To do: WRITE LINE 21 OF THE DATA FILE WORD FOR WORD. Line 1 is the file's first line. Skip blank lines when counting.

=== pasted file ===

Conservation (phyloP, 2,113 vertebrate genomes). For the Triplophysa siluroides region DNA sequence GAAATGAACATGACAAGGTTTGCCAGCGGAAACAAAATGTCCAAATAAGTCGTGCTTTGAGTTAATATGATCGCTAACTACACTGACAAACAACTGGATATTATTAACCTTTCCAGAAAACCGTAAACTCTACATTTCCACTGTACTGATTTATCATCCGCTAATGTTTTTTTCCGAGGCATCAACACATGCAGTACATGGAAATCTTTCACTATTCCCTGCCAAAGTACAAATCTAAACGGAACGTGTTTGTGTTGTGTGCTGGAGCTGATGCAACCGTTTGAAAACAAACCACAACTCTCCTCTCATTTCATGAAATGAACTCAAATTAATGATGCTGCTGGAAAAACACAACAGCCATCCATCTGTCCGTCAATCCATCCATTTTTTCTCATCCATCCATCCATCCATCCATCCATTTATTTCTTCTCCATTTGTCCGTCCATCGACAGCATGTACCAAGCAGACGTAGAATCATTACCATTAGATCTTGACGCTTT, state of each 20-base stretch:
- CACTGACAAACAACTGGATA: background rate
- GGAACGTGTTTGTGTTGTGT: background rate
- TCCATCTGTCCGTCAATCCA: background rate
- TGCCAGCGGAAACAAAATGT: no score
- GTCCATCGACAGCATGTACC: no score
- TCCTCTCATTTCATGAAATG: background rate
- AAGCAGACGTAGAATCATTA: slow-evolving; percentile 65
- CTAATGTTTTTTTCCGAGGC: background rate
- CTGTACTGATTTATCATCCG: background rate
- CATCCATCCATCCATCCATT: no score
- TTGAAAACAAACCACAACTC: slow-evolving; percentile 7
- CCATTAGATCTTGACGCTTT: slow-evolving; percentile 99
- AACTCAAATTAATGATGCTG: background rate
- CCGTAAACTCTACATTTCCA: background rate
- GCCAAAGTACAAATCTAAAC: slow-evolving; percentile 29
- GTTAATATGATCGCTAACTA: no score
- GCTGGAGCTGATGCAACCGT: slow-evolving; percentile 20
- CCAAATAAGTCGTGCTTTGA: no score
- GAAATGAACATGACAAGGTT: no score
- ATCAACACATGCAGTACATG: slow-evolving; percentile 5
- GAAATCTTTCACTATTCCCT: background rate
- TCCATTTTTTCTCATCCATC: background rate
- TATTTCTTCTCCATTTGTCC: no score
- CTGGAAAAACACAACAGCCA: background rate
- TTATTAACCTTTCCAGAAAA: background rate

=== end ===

- ATCAACACATGCAGTACATG: slow-evolving; percentile 5